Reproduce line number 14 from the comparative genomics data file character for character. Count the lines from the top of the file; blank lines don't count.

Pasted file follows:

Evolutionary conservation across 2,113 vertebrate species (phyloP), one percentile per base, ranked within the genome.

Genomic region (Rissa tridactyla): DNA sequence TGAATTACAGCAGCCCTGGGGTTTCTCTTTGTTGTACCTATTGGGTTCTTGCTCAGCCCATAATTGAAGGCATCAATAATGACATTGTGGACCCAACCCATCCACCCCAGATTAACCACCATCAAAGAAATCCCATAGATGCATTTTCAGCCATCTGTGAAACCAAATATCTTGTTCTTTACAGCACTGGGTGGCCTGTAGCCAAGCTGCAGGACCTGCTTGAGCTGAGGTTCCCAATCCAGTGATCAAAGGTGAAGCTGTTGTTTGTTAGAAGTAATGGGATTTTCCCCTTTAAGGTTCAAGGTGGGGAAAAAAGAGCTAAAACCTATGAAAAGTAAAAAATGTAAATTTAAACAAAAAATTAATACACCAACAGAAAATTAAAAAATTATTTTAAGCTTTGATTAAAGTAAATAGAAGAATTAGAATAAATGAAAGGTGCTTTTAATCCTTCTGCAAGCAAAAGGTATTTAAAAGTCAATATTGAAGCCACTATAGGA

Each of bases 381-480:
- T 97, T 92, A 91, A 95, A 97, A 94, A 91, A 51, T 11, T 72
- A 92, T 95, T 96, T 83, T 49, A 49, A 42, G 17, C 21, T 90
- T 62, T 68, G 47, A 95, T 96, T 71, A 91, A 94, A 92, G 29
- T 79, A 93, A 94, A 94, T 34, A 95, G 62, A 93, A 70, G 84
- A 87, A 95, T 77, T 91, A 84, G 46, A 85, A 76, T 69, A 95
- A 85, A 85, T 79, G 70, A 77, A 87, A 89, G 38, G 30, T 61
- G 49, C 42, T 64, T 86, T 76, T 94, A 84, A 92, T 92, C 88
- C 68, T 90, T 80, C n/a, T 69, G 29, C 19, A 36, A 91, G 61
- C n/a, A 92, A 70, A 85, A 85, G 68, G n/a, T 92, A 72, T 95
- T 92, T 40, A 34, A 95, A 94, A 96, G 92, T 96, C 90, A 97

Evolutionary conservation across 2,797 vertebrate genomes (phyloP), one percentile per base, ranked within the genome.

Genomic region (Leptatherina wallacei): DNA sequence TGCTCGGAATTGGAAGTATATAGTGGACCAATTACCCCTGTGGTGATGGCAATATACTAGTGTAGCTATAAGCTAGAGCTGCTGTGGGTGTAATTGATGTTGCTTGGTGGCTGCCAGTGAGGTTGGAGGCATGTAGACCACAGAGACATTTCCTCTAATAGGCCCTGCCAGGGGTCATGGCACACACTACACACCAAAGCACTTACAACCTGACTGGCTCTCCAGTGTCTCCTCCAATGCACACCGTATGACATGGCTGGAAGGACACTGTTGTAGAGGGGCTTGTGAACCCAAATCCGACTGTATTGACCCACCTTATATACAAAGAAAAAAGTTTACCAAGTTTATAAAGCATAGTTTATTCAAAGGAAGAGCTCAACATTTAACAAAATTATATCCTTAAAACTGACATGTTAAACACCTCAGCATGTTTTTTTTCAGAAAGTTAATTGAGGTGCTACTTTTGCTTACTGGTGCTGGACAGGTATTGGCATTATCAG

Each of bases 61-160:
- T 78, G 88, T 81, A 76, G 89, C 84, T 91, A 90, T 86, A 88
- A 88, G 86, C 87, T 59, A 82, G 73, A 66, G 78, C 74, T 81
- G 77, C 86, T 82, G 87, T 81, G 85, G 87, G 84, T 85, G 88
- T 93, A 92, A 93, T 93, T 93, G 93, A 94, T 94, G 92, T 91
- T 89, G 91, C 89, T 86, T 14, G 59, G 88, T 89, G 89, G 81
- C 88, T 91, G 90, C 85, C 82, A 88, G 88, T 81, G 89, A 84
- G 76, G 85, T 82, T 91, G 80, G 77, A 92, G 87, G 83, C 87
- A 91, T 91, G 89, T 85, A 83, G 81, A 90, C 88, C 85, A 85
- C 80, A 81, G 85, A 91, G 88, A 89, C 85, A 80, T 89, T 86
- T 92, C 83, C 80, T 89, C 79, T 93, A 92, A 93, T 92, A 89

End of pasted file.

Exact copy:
Evolutionary conservation across 2,797 vertebrate genomes (phyloP), one percentile per base, ranked within the genome.